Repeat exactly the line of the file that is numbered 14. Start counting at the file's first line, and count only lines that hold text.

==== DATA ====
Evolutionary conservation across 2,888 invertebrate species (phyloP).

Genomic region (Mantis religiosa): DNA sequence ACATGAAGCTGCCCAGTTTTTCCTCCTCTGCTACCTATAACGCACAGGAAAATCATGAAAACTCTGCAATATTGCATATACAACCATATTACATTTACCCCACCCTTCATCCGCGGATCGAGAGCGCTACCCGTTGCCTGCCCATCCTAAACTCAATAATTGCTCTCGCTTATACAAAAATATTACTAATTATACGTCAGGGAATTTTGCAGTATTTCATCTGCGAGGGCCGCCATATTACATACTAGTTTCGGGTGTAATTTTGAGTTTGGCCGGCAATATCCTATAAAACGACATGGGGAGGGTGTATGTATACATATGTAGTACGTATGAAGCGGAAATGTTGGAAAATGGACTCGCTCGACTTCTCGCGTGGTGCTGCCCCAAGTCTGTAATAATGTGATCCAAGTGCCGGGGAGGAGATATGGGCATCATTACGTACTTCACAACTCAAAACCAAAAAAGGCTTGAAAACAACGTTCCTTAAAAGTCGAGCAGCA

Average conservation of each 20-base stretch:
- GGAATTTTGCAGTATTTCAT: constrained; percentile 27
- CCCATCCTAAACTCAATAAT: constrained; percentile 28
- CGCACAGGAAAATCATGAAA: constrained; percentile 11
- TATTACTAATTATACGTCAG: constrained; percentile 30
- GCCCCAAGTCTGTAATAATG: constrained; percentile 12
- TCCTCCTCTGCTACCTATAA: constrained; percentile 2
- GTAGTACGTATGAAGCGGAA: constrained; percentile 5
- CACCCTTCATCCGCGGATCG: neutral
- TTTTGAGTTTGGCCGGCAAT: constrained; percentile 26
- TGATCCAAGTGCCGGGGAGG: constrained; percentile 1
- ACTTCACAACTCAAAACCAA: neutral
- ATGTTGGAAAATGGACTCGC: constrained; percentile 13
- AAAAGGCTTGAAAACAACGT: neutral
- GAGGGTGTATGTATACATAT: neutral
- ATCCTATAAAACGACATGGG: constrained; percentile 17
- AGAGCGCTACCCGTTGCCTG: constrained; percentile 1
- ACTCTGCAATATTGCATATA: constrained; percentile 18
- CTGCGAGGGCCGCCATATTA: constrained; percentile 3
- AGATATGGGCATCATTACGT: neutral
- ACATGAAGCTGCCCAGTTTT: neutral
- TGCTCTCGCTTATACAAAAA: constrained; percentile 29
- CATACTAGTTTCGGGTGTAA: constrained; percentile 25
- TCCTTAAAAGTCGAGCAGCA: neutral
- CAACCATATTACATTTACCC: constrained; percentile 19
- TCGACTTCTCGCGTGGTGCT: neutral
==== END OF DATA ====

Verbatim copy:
- ACTTCACAACTCAAAACCAA: neutral